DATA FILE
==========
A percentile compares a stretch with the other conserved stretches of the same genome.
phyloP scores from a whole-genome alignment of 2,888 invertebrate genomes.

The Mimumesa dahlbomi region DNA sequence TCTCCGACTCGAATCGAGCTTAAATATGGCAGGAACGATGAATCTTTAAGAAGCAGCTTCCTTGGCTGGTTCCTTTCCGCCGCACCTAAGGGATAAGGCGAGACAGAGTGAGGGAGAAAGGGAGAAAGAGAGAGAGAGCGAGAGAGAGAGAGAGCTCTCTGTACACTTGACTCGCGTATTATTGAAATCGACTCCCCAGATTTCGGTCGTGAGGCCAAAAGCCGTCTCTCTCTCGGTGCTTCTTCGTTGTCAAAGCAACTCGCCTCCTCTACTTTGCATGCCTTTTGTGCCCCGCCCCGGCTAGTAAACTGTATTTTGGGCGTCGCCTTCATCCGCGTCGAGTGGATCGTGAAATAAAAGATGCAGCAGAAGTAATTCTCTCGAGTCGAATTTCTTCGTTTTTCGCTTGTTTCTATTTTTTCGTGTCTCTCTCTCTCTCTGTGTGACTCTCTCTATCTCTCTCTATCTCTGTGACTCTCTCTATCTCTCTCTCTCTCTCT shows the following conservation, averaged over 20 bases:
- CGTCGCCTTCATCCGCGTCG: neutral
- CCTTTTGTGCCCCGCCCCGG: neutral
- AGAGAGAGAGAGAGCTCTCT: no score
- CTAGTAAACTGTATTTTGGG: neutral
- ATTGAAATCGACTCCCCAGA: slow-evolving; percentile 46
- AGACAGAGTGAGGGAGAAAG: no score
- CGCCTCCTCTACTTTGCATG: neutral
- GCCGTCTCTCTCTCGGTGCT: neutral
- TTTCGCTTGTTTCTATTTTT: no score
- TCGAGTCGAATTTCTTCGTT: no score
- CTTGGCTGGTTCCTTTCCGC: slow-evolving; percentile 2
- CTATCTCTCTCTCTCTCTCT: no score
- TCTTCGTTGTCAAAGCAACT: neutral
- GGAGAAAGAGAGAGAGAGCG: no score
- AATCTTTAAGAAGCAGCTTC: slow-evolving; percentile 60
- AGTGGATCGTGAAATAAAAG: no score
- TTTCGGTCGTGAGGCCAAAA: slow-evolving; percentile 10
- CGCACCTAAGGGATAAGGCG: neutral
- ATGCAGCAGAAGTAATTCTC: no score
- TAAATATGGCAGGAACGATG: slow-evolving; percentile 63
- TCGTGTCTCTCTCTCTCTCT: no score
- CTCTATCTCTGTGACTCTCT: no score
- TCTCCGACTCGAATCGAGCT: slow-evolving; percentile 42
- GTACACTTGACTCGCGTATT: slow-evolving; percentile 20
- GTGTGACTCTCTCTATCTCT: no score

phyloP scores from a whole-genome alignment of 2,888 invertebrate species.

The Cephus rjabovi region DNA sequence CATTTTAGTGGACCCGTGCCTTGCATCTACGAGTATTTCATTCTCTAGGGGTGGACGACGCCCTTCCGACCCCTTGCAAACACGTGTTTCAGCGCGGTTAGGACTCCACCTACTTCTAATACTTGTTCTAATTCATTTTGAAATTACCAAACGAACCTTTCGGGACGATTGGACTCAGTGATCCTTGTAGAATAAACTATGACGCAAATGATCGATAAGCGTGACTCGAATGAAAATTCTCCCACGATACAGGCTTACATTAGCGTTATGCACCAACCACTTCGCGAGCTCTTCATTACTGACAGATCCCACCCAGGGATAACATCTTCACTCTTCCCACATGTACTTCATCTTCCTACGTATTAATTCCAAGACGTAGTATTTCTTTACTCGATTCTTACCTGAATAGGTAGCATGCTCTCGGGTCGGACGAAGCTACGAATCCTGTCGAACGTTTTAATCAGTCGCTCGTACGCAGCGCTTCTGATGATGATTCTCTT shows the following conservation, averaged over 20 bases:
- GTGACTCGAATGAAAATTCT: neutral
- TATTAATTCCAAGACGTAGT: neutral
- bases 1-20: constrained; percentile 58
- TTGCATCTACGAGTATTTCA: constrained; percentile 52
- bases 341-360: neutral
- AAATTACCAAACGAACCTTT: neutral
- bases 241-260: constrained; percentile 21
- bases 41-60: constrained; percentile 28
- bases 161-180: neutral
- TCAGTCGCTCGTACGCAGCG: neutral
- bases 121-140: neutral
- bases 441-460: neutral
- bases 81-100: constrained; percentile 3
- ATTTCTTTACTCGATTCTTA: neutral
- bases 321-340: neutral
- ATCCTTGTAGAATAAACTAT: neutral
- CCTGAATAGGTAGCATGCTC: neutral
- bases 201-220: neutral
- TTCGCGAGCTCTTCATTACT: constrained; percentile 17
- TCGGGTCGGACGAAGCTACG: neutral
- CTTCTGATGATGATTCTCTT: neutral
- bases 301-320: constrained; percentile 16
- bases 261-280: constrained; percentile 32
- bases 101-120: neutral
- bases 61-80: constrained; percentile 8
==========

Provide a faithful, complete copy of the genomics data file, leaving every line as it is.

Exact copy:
A percentile compares a stretch with the other conserved stretches of the same genome.
phyloP scores from a whole-genome alignment of 2,888 invertebrate genomes.

The Mimumesa dahlbomi region DNA sequence TCTCCGACTCGAATCGAGCTTAAATATGGCAGGAACGATGAATCTTTAAGAAGCAGCTTCCTTGGCTGGTTCCTTTCCGCCGCACCTAAGGGATAAGGCGAGACAGAGTGAGGGAGAAAGGGAGAAAGAGAGAGAGAGCGAGAGAGAGAGAGAGCTCTCTGTACACTTGACTCGCGTATTATTGAAATCGACTCCCCAGATTTCGGTCGTGAGGCCAAAAGCCGTCTCTCTCTCGGTGCTTCTTCGTTGTCAAAGCAACTCGCCTCCTCTACTTTGCATGCCTTTTGTGCCCCGCCCCGGCTAGTAAACTGTATTTTGGGCGTCGCCTTCATCCGCGTCGAGTGGATCGTGAAATAAAAGATGCAGCAGAAGTAATTCTCTCGAGTCGAATTTCTTCGTTTTTCGCTTGTTTCTATTTTTTCGTGTCTCTCTCTCTCTCTGTGTGACTCTCTCTATCTCTCTCTATCTCTGTGACTCTCTCTATCTCTCTCTCTCTCTCT shows the following conservation, averaged over 20 bases:
- CGTCGCCTTCATCCGCGTCG: neutral
- CCTTTTGTGCCCCGCCCCGG: neutral
- AGAGAGAGAGAGAGCTCTCT: no score
- CTAGTAAACTGTATTTTGGG: neutral
- ATTGAAATCGACTCCCCAGA: slow-evolving; percentile 46
- AGACAGAGTGAGGGAGAAAG: no score
- CGCCTCCTCTACTTTGCATG: neutral
- GCCGTCTCTCTCTCGGTGCT: neutral
- TTTCGCTTGTTTCTATTTTT: no score
- TCGAGTCGAATTTCTTCGTT: no score
- CTTGGCTGGTTCCTTTCCGC: slow-evolving; percentile 2
- CTATCTCTCTCTCTCTCTCT: no score
- TCTTCGTTGTCAAAGCAACT: neutral
- GGAGAAAGAGAGAGAGAGCG: no score
- AATCTTTAAGAAGCAGCTTC: slow-evolving; percentile 60
- AGTGGATCGTGAAATAAAAG: no score
- TTTCGGTCGTGAGGCCAAAA: slow-evolving; percentile 10
- CGCACCTAAGGGATAAGGCG: neutral
- ATGCAGCAGAAGTAATTCTC: no score
- TAAATATGGCAGGAACGATG: slow-evolving; percentile 63
- TCGTGTCTCTCTCTCTCTCT: no score
- CTCTATCTCTGTGACTCTCT: no score
- TCTCCGACTCGAATCGAGCT: slow-evolving; percentile 42
- GTACACTTGACTCGCGTATT: slow-evolving; percentile 20
- GTGTGACTCTCTCTATCTCT: no score

phyloP scores from a whole-genome alignment of 2,888 invertebrate species.

The Cephus rjabovi region DNA sequence CATTTTAGTGGACCCGTGCCTTGCATCTACGAGTATTTCATTCTCTAGGGGTGGACGACGCCCTTCCGACCCCTTGCAAACACGTGTTTCAGCGCGGTTAGGACTCCACCTACTTCTAATACTTGTTCTAATTCATTTTGAAATTACCAAACGAACCTTTCGGGACGATTGGACTCAGTGATCCTTGTAGAATAAACTATGACGCAAATGATCGATAAGCGTGACTCGAATGAAAATTCTCCCACGATACAGGCTTACATTAGCGTTATGCACCAACCACTTCGCGAGCTCTTCATTACTGACAGATCCCACCCAGGGATAACATCTTCACTCTTCCCACATGTACTTCATCTTCCTACGTATTAATTCCAAGACGTAGTATTTCTTTACTCGATTCTTACCTGAATAGGTAGCATGCTCTCGGGTCGGACGAAGCTACGAATCCTGTCGAACGTTTTAATCAGTCGCTCGTACGCAGCGCTTCTGATGATGATTCTCTT shows the following conservation, averaged over 20 bases:
- GTGACTCGAATGAAAATTCT: neutral
- TATTAATTCCAAGACGTAGT: neutral
- bases 1-20: constrained; percentile 58
- TTGCATCTACGAGTATTTCA: constrained; percentile 52
- bases 341-360: neutral
- AAATTACCAAACGAACCTTT: neutral
- bases 241-260: constrained; percentile 21
- bases 41-60: constrained; percentile 28
- bases 161-180: neutral
- TCAGTCGCTCGTACGCAGCG: neutral
- bases 121-140: neutral
- bases 441-460: neutral
- bases 81-100: constrained; percentile 3
- ATTTCTTTACTCGATTCTTA: neutral
- bases 321-340: neutral
- ATCCTTGTAGAATAAACTAT: neutral
- CCTGAATAGGTAGCATGCTC: neutral
- bases 201-220: neutral
- TTCGCGAGCTCTTCATTACT: constrained; percentile 17
- TCGGGTCGGACGAAGCTACG: neutral
- CTTCTGATGATGATTCTCTT: neutral
- bases 301-320: constrained; percentile 16
- bases 261-280: constrained; percentile 32
- bases 101-120: neutral
- bases 61-80: constrained; percentile 8